Scientists have come up with an effective way of transferring data between computer chips using light instead of electricity. Not only does this specifies that computers will be able to transfer data much, much faster, it also means we could construct machineries that consume far less energy. We’re already capable of sending data in the form of photons at unbelievable speeds through the optical fibers that make up our entire Internet, but when this data enters into our computers, it has to slow down so it can be transformed into electrons and pressed through wires around our devices. This method isn't just slow, it's also requires a lot of energy, and it's accountable for making our computers so hot. One of the scientists, Jelena Vuckovic from Stanford University in the US, said in a news release. "Up to 80 percent of the microprocessor power is consumed by sending data over the wires,”
|Image Credit: Stanford University|
But even though engineers are getting very close to making computer chips that can process light, they’ve worked very hard to find an effective way to transfer that light across the thousands of different networks, known as interconnects, between them. In theory, light can be emitted between chips via silicon arrangements that curve it to the chosen location, but these are extremely difficult to build, and having to produce a new silicon structure to substitute every single wire inside just one computer could be next to impossible. Now a group of researchers from Stanford University has come up with a better solution, by creating an inverse design algorithm that tells them precisely how to build the silicon structures they need to achieve a desired task. They’ve at present used the algorithm to design a working optical circuit, and have made numerous copies in their lab. Reporting in Nature Photonics, the group of researchers has now confirmed that these devices worked flawlessly, in spite of minute imperfections in the structures.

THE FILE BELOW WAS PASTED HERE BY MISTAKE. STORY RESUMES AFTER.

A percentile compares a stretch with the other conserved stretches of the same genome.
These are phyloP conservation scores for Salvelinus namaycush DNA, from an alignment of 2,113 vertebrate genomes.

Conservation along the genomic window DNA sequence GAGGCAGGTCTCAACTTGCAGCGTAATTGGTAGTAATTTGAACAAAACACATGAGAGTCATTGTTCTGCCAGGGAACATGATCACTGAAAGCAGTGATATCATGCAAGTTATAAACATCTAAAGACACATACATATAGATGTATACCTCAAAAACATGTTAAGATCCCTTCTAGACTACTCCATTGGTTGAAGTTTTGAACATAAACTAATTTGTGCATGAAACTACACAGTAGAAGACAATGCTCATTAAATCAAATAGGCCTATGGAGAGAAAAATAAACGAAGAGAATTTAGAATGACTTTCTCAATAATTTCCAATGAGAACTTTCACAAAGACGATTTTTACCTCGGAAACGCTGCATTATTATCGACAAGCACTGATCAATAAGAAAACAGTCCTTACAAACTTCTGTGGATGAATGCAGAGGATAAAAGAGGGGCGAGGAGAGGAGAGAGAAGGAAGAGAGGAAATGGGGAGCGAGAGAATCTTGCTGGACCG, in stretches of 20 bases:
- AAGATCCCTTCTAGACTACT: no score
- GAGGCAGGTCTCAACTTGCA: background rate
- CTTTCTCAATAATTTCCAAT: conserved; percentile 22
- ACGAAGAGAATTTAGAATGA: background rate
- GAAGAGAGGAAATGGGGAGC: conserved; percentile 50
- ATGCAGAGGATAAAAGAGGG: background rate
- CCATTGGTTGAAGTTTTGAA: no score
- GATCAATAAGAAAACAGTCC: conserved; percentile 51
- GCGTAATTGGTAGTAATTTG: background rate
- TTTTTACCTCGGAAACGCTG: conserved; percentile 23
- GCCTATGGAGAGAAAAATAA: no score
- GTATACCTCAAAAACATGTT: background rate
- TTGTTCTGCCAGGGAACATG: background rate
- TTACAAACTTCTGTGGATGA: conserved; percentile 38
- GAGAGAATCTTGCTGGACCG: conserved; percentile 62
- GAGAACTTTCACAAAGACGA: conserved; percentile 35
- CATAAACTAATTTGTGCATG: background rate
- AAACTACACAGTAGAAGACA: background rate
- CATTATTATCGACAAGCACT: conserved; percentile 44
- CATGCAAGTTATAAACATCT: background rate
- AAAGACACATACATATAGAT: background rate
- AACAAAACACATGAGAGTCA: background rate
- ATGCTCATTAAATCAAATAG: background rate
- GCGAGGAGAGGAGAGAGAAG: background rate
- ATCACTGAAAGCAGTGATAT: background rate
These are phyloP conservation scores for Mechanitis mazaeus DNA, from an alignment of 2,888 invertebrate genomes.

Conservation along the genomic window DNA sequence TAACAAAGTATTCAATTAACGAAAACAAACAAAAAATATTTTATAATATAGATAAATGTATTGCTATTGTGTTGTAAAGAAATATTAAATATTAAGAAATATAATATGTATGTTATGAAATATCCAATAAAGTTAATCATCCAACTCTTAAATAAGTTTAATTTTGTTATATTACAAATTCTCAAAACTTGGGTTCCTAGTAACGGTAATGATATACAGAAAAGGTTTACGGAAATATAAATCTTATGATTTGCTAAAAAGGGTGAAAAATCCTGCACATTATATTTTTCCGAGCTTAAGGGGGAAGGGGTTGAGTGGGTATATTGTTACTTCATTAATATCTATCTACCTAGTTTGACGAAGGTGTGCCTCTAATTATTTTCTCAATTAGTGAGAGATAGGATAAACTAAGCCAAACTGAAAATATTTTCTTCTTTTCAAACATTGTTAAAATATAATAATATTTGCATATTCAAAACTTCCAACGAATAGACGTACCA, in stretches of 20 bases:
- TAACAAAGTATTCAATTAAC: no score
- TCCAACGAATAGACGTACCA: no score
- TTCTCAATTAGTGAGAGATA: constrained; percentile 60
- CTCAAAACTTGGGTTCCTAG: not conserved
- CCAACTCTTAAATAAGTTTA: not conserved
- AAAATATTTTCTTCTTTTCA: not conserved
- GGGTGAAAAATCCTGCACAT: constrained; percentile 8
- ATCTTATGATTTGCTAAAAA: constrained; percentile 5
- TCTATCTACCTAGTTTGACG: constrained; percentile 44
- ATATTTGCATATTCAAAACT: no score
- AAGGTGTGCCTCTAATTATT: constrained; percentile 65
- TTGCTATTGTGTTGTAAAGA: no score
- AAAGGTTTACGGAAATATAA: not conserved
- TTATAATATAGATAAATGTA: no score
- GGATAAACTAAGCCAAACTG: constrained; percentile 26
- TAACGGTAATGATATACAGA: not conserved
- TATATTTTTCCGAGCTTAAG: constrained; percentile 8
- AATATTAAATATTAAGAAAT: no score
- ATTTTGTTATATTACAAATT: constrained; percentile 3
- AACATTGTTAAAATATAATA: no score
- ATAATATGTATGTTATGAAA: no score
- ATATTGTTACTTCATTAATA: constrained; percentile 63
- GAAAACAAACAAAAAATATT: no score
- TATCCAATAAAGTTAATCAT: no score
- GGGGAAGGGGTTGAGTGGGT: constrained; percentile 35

So how precisely do you build a silicon interconnector? Fundamentally it includes layering slices of silicon that are so tinny that more than 20 of them could sit side-by-side in the diameter of a human hair. Light simply moves through silicon, but is also twists as it does so. By designing very accurate segments of silicon and coupling them together - according to the commands of the algorithm - the team are able to produce switches or channels that control the flow of photons, just like wires presently do with electrons.
The algorithm could also be used to find design solutions to numerous other communication complications - all a researcher needs to do is plug in their preferred outcome, and the algorithm will come up with a strategy. We're pretty eager to see what they do with this algorithm next.